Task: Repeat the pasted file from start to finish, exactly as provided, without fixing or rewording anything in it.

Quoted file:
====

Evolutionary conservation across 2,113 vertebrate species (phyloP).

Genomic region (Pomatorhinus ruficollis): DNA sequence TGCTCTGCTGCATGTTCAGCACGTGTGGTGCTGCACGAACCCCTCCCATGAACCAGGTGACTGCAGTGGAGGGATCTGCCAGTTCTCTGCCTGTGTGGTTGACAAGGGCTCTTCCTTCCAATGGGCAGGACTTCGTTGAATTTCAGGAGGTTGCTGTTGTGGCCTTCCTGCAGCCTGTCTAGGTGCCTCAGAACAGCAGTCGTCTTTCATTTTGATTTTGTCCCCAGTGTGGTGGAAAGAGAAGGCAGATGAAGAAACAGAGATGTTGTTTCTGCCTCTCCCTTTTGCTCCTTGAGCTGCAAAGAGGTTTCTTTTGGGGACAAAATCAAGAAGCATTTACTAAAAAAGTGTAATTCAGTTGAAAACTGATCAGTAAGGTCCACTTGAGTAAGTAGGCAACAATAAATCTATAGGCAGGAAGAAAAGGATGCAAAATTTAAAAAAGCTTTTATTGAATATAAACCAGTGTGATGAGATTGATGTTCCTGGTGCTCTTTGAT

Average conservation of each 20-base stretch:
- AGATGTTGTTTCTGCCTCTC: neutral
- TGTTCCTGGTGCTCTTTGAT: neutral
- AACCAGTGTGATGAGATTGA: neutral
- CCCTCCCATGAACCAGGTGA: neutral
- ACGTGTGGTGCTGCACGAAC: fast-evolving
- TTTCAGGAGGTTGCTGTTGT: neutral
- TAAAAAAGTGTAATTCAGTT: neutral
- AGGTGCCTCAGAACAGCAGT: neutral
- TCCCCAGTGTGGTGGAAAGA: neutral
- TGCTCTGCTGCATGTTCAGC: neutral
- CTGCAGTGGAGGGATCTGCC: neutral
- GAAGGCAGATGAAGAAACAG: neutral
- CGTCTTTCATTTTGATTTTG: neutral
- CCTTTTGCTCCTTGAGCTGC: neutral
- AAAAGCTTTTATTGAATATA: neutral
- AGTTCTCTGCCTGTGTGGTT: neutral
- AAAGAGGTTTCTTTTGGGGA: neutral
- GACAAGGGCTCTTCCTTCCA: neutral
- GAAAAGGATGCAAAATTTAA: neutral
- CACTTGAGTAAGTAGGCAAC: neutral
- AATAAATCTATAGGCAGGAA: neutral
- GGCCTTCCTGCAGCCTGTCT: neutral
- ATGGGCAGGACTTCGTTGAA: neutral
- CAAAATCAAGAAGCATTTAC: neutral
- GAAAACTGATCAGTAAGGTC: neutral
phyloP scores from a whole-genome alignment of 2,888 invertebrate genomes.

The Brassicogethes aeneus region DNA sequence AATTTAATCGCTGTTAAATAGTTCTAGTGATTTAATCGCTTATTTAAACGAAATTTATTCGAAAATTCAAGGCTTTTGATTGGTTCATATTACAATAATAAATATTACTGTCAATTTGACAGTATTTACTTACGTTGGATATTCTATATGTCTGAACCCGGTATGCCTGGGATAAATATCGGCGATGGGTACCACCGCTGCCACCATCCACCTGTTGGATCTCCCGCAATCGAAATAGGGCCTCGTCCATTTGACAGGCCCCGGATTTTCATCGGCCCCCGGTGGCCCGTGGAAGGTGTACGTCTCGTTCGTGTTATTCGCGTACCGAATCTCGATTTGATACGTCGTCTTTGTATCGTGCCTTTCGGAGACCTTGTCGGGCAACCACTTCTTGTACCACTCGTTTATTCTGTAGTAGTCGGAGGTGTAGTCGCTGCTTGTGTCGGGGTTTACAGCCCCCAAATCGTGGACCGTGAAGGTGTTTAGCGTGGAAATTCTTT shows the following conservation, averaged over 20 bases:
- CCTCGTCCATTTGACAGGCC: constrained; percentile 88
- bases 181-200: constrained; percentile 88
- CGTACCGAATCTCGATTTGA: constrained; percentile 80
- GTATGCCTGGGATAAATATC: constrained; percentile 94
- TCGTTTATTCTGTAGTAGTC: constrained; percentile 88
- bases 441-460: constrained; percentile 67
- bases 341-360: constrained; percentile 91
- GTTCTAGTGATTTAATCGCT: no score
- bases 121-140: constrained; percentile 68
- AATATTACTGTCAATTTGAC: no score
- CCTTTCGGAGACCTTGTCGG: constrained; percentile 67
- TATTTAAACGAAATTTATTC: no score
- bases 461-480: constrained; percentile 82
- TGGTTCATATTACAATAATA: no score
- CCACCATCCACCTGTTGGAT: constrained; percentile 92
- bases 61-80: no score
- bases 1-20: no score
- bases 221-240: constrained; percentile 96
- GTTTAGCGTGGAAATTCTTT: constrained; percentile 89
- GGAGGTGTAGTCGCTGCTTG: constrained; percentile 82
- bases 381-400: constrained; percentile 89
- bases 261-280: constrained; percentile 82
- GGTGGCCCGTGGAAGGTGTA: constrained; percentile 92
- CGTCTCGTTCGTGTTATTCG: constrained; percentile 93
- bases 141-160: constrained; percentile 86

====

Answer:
Evolutionary conservation across 2,113 vertebrate species (phyloP).

Genomic region (Pomatorhinus ruficollis): DNA sequence TGCTCTGCTGCATGTTCAGCACGTGTGGTGCTGCACGAACCCCTCCCATGAACCAGGTGACTGCAGTGGAGGGATCTGCCAGTTCTCTGCCTGTGTGGTTGACAAGGGCTCTTCCTTCCAATGGGCAGGACTTCGTTGAATTTCAGGAGGTTGCTGTTGTGGCCTTCCTGCAGCCTGTCTAGGTGCCTCAGAACAGCAGTCGTCTTTCATTTTGATTTTGTCCCCAGTGTGGTGGAAAGAGAAGGCAGATGAAGAAACAGAGATGTTGTTTCTGCCTCTCCCTTTTGCTCCTTGAGCTGCAAAGAGGTTTCTTTTGGGGACAAAATCAAGAAGCATTTACTAAAAAAGTGTAATTCAGTTGAAAACTGATCAGTAAGGTCCACTTGAGTAAGTAGGCAACAATAAATCTATAGGCAGGAAGAAAAGGATGCAAAATTTAAAAAAGCTTTTATTGAATATAAACCAGTGTGATGAGATTGATGTTCCTGGTGCTCTTTGAT

Average conservation of each 20-base stretch:
- AGATGTTGTTTCTGCCTCTC: neutral
- TGTTCCTGGTGCTCTTTGAT: neutral
- AACCAGTGTGATGAGATTGA: neutral
- CCCTCCCATGAACCAGGTGA: neutral
- ACGTGTGGTGCTGCACGAAC: fast-evolving
- TTTCAGGAGGTTGCTGTTGT: neutral
- TAAAAAAGTGTAATTCAGTT: neutral
- AGGTGCCTCAGAACAGCAGT: neutral
- TCCCCAGTGTGGTGGAAAGA: neutral
- TGCTCTGCTGCATGTTCAGC: neutral
- CTGCAGTGGAGGGATCTGCC: neutral
- GAAGGCAGATGAAGAAACAG: neutral
- CGTCTTTCATTTTGATTTTG: neutral
- CCTTTTGCTCCTTGAGCTGC: neutral
- AAAAGCTTTTATTGAATATA: neutral
- AGTTCTCTGCCTGTGTGGTT: neutral
- AAAGAGGTTTCTTTTGGGGA: neutral
- GACAAGGGCTCTTCCTTCCA: neutral
- GAAAAGGATGCAAAATTTAA: neutral
- CACTTGAGTAAGTAGGCAAC: neutral
- AATAAATCTATAGGCAGGAA: neutral
- GGCCTTCCTGCAGCCTGTCT: neutral
- ATGGGCAGGACTTCGTTGAA: neutral
- CAAAATCAAGAAGCATTTAC: neutral
- GAAAACTGATCAGTAAGGTC: neutral
phyloP scores from a whole-genome alignment of 2,888 invertebrate genomes.

The Brassicogethes aeneus region DNA sequence AATTTAATCGCTGTTAAATAGTTCTAGTGATTTAATCGCTTATTTAAACGAAATTTATTCGAAAATTCAAGGCTTTTGATTGGTTCATATTACAATAATAAATATTACTGTCAATTTGACAGTATTTACTTACGTTGGATATTCTATATGTCTGAACCCGGTATGCCTGGGATAAATATCGGCGATGGGTACCACCGCTGCCACCATCCACCTGTTGGATCTCCCGCAATCGAAATAGGGCCTCGTCCATTTGACAGGCCCCGGATTTTCATCGGCCCCCGGTGGCCCGTGGAAGGTGTACGTCTCGTTCGTGTTATTCGCGTACCGAATCTCGATTTGATACGTCGTCTTTGTATCGTGCCTTTCGGAGACCTTGTCGGGCAACCACTTCTTGTACCACTCGTTTATTCTGTAGTAGTCGGAGGTGTAGTCGCTGCTTGTGTCGGGGTTTACAGCCCCCAAATCGTGGACCGTGAAGGTGTTTAGCGTGGAAATTCTTT shows the following conservation, averaged over 20 bases:
- CCTCGTCCATTTGACAGGCC: constrained; percentile 88
- bases 181-200: constrained; percentile 88
- CGTACCGAATCTCGATTTGA: constrained; percentile 80
- GTATGCCTGGGATAAATATC: constrained; percentile 94
- TCGTTTATTCTGTAGTAGTC: constrained; percentile 88
- bases 441-460: constrained; percentile 67
- bases 341-360: constrained; percentile 91
- GTTCTAGTGATTTAATCGCT: no score
- bases 121-140: constrained; percentile 68
- AATATTACTGTCAATTTGAC: no score
- CCTTTCGGAGACCTTGTCGG: constrained; percentile 67
- TATTTAAACGAAATTTATTC: no score
- bases 461-480: constrained; percentile 82
- TGGTTCATATTACAATAATA: no score
- CCACCATCCACCTGTTGGAT: constrained; percentile 92
- bases 61-80: no score
- bases 1-20: no score
- bases 221-240: constrained; percentile 96
- GTTTAGCGTGGAAATTCTTT: constrained; percentile 89
- GGAGGTGTAGTCGCTGCTTG: constrained; percentile 82
- bases 381-400: constrained; percentile 89
- bases 261-280: constrained; percentile 82
- GGTGGCCCGTGGAAGGTGTA: constrained; percentile 92
- CGTCTCGTTCGTGTTATTCG: constrained; percentile 93
- bases 141-160: constrained; percentile 86